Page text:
Dough looseness

Tony M

Hello all. I'm a brand new member to this blog. I'm a relatively new, enthusiastic baker. I have a question. In baking out of Hammelman's Bread book, I've seen several recipes that call for a loose dough. I have no idea what that means. Can anyone enlighten me?

Tony

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Optionparty's picture
Optionparty 2010 January 11

Supple, like a bag of butter.
Limp, relaxed, as in "high hydration" dough.
You will learn with experience, and that's a great book.

Carl
 

TedinOz 2010 January 11

[quote=Tony M]

Hello all. I'm a brand new member to this blog. I'm a relatively new, enthusiastic baker. I have a question. In baking out of Hammelman's Bread book, I've seen several recipes that call for a loose dough. I have no idea what that means. Can anyone enlighten me?

Tony

[/quote]

Hi Tony...

I thought I would add my two cents worth to your query.

A 'loose' dough or 'slack' dough describes the condition as a result of a higher liquid content in relation to the flour weight. If you read through this site you will find numerous references to Hydration levels. Some bread styles require different hydration levels (always expressed as a % of flour weight) to produce the desired result in the loaf. For me leavened breads (rather than yeasted) work better with higher levels, meaning the doughs will be loose or slack, particularly in the beginning following first mixing. In many cases it will come down to personal preferences and what works best for you, so experimentation and documentation of what you do will help. Have a read through here and compare hydration levels for different styles. It is really an excellent site with lots of willing helpers. I am sure others will contribute as well.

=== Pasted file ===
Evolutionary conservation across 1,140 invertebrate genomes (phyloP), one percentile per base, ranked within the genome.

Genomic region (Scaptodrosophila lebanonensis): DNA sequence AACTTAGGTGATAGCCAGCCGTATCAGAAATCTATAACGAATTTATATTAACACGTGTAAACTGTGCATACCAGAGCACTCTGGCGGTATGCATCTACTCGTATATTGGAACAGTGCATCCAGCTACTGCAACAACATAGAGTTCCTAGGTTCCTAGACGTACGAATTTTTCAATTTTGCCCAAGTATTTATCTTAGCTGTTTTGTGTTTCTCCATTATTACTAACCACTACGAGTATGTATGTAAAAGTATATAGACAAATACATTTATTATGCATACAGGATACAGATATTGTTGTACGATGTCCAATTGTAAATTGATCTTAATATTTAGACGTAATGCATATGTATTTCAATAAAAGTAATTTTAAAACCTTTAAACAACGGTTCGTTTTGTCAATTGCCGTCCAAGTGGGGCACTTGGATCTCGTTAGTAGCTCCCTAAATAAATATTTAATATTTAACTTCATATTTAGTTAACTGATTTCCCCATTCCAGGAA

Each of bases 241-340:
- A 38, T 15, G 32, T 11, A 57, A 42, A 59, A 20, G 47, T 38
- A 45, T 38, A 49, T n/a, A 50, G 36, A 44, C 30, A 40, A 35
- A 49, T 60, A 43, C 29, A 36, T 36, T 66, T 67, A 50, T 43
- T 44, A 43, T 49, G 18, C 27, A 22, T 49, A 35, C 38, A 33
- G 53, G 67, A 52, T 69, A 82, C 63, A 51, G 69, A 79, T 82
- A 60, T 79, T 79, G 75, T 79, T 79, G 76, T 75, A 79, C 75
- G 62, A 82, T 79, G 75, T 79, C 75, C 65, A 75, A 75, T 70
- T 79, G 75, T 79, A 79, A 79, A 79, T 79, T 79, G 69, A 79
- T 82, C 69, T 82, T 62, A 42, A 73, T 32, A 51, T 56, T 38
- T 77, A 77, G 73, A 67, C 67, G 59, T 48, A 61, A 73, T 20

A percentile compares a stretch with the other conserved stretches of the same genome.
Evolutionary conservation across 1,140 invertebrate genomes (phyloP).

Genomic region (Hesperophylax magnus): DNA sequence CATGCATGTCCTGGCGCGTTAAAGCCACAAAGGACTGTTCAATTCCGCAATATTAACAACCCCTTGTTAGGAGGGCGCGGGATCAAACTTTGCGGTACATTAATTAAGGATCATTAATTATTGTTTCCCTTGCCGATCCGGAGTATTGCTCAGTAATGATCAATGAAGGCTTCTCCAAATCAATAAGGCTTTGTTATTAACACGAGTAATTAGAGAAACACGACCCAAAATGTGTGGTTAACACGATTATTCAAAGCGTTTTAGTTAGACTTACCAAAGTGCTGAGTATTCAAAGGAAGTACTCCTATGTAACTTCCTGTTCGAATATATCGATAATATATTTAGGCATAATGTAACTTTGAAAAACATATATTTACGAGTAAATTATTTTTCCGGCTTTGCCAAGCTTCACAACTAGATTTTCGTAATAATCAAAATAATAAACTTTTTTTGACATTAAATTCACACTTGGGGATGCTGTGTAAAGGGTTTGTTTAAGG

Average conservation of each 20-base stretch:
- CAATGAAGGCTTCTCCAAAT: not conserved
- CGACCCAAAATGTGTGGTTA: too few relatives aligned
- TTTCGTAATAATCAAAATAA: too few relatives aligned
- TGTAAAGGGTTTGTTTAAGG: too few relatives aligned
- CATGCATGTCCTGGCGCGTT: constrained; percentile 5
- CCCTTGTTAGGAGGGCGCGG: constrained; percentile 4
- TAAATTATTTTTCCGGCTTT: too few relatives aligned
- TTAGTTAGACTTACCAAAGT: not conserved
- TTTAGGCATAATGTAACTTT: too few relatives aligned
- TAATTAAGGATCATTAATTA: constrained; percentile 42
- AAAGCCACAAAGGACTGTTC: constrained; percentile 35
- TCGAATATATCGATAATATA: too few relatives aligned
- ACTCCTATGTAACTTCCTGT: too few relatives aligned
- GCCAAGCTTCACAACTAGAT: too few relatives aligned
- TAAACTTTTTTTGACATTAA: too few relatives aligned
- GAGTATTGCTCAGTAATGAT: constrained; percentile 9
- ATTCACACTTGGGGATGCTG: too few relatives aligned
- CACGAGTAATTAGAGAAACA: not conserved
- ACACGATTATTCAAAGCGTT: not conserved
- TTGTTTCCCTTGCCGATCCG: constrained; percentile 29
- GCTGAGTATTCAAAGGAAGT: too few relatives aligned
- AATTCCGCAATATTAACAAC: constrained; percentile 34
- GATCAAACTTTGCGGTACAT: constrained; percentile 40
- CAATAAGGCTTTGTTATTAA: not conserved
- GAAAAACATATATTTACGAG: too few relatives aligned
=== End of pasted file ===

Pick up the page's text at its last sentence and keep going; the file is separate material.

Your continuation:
All the best...Ted

 

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